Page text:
Since the war began, I have been listening to a podcast, a bi-weekly conversation between two of my teachers, Rabbi Dr. Donniel Hartman and Yossi Klein-HaLevi. Hartman leads the Shalom Hartman Institute in Jerusalem, and Klein-HaLevi is a journalist and public intellectual, and they co-host a podcast, For Heaven’s Sake. For the past six months they have been checking in with each other and sharing their emotions, their thoughts, their griefs and their grievances.

Discussing the tragedy this week, and the questions about how Israel and the IDF are operating, Klein-HaLevi put words to something many of us have been feeling since October 7. He said that Israelis and Jews around the world are hearing two conversations in two different languages. One is the language of those who would cast Israel as criminal, as illegitimate, as genocidal. We should reply to those people with rejection and condemnation as people who actively refuse to see the truths that are right in front of them. What truths? That Israel is a free society, the birthright of the Jewish people, and strives to live out its mission to be a Jewish and democratic state and a light unto the nations.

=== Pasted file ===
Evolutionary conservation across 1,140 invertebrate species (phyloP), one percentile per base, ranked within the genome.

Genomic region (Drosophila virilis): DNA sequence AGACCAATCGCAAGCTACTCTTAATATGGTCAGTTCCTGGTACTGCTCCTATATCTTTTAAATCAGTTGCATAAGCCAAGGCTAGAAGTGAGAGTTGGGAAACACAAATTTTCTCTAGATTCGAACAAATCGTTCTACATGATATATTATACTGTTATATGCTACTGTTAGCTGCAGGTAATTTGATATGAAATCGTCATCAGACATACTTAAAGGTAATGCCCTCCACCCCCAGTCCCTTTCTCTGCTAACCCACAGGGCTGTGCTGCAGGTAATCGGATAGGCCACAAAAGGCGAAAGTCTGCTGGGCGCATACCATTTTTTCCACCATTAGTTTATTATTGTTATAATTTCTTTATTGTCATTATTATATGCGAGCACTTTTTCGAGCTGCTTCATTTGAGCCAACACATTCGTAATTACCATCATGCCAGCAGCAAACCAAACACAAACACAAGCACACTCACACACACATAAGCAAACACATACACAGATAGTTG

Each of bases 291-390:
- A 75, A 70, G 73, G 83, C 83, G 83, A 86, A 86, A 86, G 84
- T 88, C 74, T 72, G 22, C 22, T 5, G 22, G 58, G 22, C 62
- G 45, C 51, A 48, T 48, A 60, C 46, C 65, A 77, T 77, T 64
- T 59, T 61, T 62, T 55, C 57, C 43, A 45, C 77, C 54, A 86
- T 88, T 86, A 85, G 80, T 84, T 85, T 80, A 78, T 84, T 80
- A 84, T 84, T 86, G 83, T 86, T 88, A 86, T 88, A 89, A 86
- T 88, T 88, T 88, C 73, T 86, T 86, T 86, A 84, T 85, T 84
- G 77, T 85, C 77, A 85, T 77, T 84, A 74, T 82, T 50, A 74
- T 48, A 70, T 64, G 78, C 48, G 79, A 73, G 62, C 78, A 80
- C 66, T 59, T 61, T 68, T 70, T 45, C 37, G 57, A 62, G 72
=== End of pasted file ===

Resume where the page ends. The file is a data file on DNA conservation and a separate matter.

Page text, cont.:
The second language, however, is the language of grief, of sadness, and at times of the horror that comes from witnessing the human tragedy unfolding in the Gaza Strip. Exploding into Israel on October 7, Hamas and its allies sparked this war with its own genocidal assault. They then retreated with our hostages into underground tunnels designed to put the residents of Gaza in harm’s way, including the most vulnerable: hospitalized patients, newborn babies and postpartum mothers, school children, and the elderly. Since that day, Israel and her army have worked to return the hostages and to neutralize the threat that Hamas poses. Tens of thousands have lost their lives as part of the millions of Gazans caught in the crossfire.